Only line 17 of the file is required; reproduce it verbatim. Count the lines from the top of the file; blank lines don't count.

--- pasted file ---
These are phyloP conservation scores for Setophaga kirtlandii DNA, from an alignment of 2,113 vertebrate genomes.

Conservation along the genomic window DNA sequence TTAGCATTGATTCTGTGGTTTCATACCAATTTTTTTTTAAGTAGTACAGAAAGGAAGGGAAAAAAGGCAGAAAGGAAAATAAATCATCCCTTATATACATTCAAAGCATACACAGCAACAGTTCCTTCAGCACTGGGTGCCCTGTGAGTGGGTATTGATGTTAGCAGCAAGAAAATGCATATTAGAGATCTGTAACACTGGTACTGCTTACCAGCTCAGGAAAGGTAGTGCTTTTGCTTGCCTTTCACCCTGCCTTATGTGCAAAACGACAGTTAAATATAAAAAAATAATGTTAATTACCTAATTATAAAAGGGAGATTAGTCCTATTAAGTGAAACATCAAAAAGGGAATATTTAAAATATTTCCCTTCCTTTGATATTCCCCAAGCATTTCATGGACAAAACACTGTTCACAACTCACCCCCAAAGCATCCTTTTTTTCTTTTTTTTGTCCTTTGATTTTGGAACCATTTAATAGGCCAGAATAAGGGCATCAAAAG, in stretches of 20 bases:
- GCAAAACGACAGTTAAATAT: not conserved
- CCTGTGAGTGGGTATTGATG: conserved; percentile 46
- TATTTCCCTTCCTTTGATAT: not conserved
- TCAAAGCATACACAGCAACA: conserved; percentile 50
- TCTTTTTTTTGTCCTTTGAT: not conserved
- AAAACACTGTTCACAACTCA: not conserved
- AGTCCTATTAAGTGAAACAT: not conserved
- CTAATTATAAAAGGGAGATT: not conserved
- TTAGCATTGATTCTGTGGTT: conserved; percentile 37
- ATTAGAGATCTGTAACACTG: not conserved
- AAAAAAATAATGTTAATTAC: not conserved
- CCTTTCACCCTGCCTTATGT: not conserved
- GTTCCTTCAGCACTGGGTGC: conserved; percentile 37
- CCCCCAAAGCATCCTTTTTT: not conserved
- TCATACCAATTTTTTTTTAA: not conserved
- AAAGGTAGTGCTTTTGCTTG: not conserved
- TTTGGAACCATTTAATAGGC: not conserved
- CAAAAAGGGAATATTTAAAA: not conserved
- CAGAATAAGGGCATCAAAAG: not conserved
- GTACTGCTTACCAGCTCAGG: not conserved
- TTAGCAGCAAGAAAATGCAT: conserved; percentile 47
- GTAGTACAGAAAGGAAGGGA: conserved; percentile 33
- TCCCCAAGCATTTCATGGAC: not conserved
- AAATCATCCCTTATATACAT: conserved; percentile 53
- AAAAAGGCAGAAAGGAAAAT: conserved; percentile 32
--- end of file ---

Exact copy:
- TCATACCAATTTTTTTTTAA: not conserved